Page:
A dynamic model also raises the possibility that the funder can learn about the probability of success from outcomes and then alter funding plans based on this new information. While giving more funding to approaches that have produced successes in the past may seem intuitive, the funder may also wish to reduce funding after successes because less harm from Strep A would be expected to remain. Learning should have a large effect in a model with many different approaches to develop a vaccine, all with highly uncertain probabilities. In this case, funding a few projects to learn about how likely the approaches are to succeed and then concentrating investment in the most promising approaches would be a useful strategy. We take comfort in the fact that Strep A vaccine development, according to our calibration, is a problem with few approaches, each with an estimated high success probability, and therefore we expect learning will not largely change the conclusions of our model.

Finally, as funding is spread out over multiple years in a dynamic model, this difference would delay the time required to develop a vaccine. The funder would need to wait for the various results to make additional funding decisions. These delays would also reduce rates of return as the time between making the investment and realizing the benefits would be extended. We have accommodated for this effect in our calculations by assuming a 10-year delay between investment and vaccine benefits and then assuming total benefits are spread out over a 30-year period. But the exact timeline of investment, discovery, and realization of benefits is uncertain.

An astute reader will notice that we omit the cost of manufacturing and delivery that would be necessary to realize the full health benefits. To understand the quantitative importance of this omission we obtain vaccine delivery costs from11. These costs are estimated to be USD3.70 per person vaccinated with a two-dose vaccine. Moreover, based on the UNICEF price for PCV-13 applicable to GAVI countries, USD3.30 per dose, we estimate an upper bound on manufacturing costs of USD6.60 per person vaccinated.12. We assume manufacturers do not sell below production cost and view this as a reasonable assumption given evidence that the manufacturing costs of Gardasil (an HPV vaccine) are possibly below the GAVI price13. Combining these costs, we estimate a manufacturing and delivery cost of USD10.30 per person vaccinated. We then calculate the present discounted value of these costs and compare them with the estimated health benefits. We find the present discounted value of these costs to be USD42 billion, which is 2.6% of our total estimated benefits. Consequently, we view our main conclusions as robust to the inclusion of manufacturing and delivery costs.

In calibrating the fraction by which the vaccine reduces harm we have not accounted for potential adverse effects of the vaccine. To explore the potential magnitude of these adverse effects we obtain data from the U.S. National Vaccine Injury Compensation Program14. The program has paid USD4.9 billion in total for 9304 claims. Therefore, it has paid out USD527,000 per claim. The program estimates it pays out about one claim per million vaccinations. Consequently, it has paid out USD0.53 per vaccination. We use this as a measure of the expected cost of adverse events per vaccine, and we calculate the present discounted value of these expected costs. This value is USD2.2 billion, which represents 0.14% of our total estimated benefits.

While additional vaccine costs and adverse events would lower our estimated benefits slightly, there are also important reasons to believe we have underestimated the benefits. For example, a Strep A vaccine may reduce the use of antibiotics, which is an important factor in the development of antimicrobial resistance. Additionally, it may prevent future health problems of an initial Strep A infection (e.g., future heart failure) that are not directly caused by Strep A and therefore not included in our benefits. Finally, the broad benefits of vaccines, e.g., increased labor force participation and productivity and increased education are omitted from our estimates15.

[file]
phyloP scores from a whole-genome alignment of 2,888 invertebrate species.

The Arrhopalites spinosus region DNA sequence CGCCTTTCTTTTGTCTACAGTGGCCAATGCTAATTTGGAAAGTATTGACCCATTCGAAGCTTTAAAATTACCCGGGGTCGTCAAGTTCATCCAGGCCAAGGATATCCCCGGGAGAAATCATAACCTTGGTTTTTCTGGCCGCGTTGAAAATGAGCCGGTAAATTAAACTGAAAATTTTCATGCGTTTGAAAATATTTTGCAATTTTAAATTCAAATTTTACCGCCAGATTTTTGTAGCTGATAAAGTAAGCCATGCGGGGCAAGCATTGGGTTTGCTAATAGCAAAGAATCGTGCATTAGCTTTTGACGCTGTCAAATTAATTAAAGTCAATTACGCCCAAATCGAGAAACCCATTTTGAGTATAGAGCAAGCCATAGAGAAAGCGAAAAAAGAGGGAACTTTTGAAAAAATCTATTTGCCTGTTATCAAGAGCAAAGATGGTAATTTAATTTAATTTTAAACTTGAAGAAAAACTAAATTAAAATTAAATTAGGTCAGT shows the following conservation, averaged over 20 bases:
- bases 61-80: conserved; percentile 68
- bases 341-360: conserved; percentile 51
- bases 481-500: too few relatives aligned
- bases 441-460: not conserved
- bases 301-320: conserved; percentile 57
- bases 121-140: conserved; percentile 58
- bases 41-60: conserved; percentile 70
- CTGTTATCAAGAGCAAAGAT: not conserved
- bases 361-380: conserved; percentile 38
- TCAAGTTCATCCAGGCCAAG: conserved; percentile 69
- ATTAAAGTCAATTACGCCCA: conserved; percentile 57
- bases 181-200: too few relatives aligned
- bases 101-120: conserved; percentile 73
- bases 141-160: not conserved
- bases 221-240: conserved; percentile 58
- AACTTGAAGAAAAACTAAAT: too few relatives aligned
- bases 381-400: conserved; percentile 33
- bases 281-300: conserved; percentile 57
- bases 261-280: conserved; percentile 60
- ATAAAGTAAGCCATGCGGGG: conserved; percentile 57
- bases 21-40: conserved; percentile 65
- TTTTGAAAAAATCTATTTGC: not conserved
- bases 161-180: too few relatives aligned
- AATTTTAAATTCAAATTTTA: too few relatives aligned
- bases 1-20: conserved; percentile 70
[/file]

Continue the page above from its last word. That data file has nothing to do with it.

Potentially, adverse effects may be a larger concern with a Strep A vaccine than with other vaccines. This possibility is due to the U.S. Food and Drug Administration’s ban on Strep A vaccine human trials. However, this ban was based on one vaccine trial, from 1969, and the concerns raised by that trial have subsequently been questioned. In fact, in lifting the ban the U.S. Food and Drug Administration referred to its previous viewpoint as “obsolete,” and recent vaccine research has resumed with no similar adverse events16. We expect modern trials to perform extensive safety testing, and therefore in the calibration of our model we use a high cost to develop an approved vaccine of USD1 billion.

Our model takes harm from Strep A as given, and a vaccine as the correct mechanism to alleviate this harm. Scale-up of antibiotic use may provide an alternative approach to reduce the burden of Strep A. However, in our view, antibiotic scale-up has important limitations. Typically, antibiotic access is limited in low-income countries. This limited access stems from the inability to afford a visit to a doctor to obtain a diagnosis, the inability to afford a complete course of the antibiotic, and the lack of rapid tests to confirm Strep A infection17. Moreover, these costs are incurred for every Strep A infection. In contrast, a vaccine requires fewer contacts with the health care system (one to three depending on the number of required doses), and patients are not usually required to pay for vaccines in low-income countries18. Moreover, we base our estimates of Strep A harm on the Australian experience, in part, because it is a country where antibiotics are widely available but Strep A still has a substantial burden. We view it, therefore, as a rough estimate of Strep A harm even after a substantial scale-up of antibiotics. Finally, any global scale-up of antibiotic use comes with the potential cost of illegitimate use of antibiotics leading to increased potential for antimicrobial resistance.

The COVID-19 pandemic made clear that a large public investment in a vaccine can unlock enormous benefits. This recognition raises the question: for what other pathogens can the feat be repeated? Strep A is a most promising answer.